BEIJING (Reuters) - China’s central bank could rely on cutting the amount of cash the banks must hold as reserves to bolster growth but reserve further interest rate cuts as the last-resort policy option, economists familiar with Beijing’s policy-making process said.
Fresh policy support may be needed as growth may not bottom out in the second quarter, or the pace of recovery could be sluggish, they said, citing continued weak global demand.
The People’s Bank of China cut benchmark rates on June 7 for the first time since the 2008/09 global crisis, following three cuts in banks’ reserve requirement ratio (RRR) since November.
The timing surprised investors, who feared it could signal the world’s second-largest economy was headed for a hard landing. But while later economic data for May did confirm growth was cooling, it gave no indications of a precipitous decline.
“The central bank could cut RRR further, but it could be very cautious in cutting interest rates, unless the economy continues to slow at a pace faster than expected,” said Wang Jun, senior economist at the China Centre for International Economic Exchanges (CCIEE), a Beijing-based think-tank.
“Policymakers have realized that it’s impossible to loosen policy aggressively as that could be costly. Property prices are one of the top concerns for them,” he told Reuters on Tuesday.
Echoing economists’ concerns that China’s slowdown could persist into the second half of the year, a growing number of Chinese bankers expect Beijing to loosen policy further in the third quarter, according to the latest central bank survey released on Tuesday.
While Chinese banks’ lending picked up in May from April, analysts worry that many of the new loans may be related to the government’s fast-tracking of infrastructure projects, as opposed to reflecting a pick-up in broader economic activity.
Beijing has made clear that it will not repeat another massive fiscal stimulus similar to the 4 trillion yuan ($629 billion) spending package launched in late 2008, which bolstered growth but left an unwelcome legacy of strong inflationary pressures and a potential property bubble.
Still, the government has introduced a host of more modest stimulus measures in recent months, such as resuming a “cash for clunklers” scheme to trade in old cars for new ones and offering consumers incentives to buying energy-saving home appliances.
China’s annual economic growth is almost certain to dip below 8 percent in the second quarter - the sixth straight quarter of slowing expansion - although analysts are divided on whether it will bottom out in the period.
“I don’t think growth will hit a bottom in the second quarter. Macro-economic policies should be loosened further as the slowdown could persist in the second half,” said He Liping, dean of the finance department at Beijing Normal University.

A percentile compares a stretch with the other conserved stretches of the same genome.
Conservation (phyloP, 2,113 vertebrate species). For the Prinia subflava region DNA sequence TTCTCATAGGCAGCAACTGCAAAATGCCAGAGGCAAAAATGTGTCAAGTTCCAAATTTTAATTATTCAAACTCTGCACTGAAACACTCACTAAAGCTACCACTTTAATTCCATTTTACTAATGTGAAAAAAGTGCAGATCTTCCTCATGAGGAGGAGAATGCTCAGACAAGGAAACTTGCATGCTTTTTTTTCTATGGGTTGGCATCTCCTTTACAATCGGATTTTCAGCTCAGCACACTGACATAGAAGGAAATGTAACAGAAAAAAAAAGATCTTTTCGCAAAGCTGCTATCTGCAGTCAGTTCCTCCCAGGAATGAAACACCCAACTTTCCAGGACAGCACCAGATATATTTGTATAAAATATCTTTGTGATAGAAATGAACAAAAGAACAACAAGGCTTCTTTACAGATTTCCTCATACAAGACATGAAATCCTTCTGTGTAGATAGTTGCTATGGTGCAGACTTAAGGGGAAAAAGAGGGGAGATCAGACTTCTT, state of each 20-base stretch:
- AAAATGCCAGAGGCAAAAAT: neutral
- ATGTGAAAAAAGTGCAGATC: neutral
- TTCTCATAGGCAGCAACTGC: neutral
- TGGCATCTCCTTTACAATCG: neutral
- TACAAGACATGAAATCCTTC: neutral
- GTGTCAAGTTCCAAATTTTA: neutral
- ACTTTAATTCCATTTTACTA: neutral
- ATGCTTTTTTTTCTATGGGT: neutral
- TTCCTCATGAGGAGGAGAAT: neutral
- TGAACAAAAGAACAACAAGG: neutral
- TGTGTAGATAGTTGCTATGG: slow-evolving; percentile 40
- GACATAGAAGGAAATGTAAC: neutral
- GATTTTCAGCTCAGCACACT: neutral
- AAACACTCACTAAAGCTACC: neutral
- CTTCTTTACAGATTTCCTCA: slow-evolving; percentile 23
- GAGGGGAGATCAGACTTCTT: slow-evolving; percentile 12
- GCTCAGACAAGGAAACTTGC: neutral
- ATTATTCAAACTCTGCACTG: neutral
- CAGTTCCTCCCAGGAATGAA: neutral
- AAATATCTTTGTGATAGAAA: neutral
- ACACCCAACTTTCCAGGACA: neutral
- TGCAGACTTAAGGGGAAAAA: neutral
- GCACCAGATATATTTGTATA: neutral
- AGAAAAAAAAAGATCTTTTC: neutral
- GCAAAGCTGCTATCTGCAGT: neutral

“On monetary policy, the central bank will focus on quantitative tools. It has been cautious about cutting interest rates, which is more powerful tool that affects firms’ borrowing costs and residents’ willingness to spend,” he told Reuters.
Consumers and investors saw the recent rate cut as a clear signal of further policy easing, state media reported.
While consumers believe prices will rise in the third quarter, they are more willing to spend, according to the PBOC survey, indicating Beijing’s more targeted stimulus measures such as incentives to buy air conditioners are starting to work in reviving domestic demand.
Some 15 percent of the 20,000 households polled planned to buy cars in the next three months, the highest since the survey began in 1999.
Nearly 16 percent also said they plan to buy a home in the next three months, fearing that housing prices are set to rise.
That finding could worry Beijing, which has been trying to take speculative steam out of the property market for the last two years and curb inflation.
If the property market is bottoming, it could reduce the risk of a crash that would destabilize the economy and the banking system, but also revive price pressures which will limit policymakers’ options to deal with the economic slowdown.
Annual inflation cooled more than expected to 3 percent in May, giving Beijing more room to focus on growth.
Most analysts believe China is likely still is on track to achieve the official 7.5 percent annual growth target this year, even as some are penciling in more aggressive easing by the central bank.
Peng Wensheng, chief economist at China International Capital Corp (CICC), the country’s top investment bank, has cut his outlook to 7.8 percent from 8.1 percent and trimmed his forecast for full-year inflation to 2.8 percent.
CICC expects the central bank to deliver two more interest rate cuts, with the next seen in August, and another two or three RRR cuts this year.
“Economic growth could bottom out soon due to policy support, but the extent of recovery will be small, reflecting constraints from falling potential growth and the process of reducing property sector bubbles,” Peng said in a research note.
One influential government adviser said last week that China’s annual economic growth could drop below 7 percent in the second quarter, the most pessimistic forecast of any government or private-sector economist.
Editing by Kim Coghill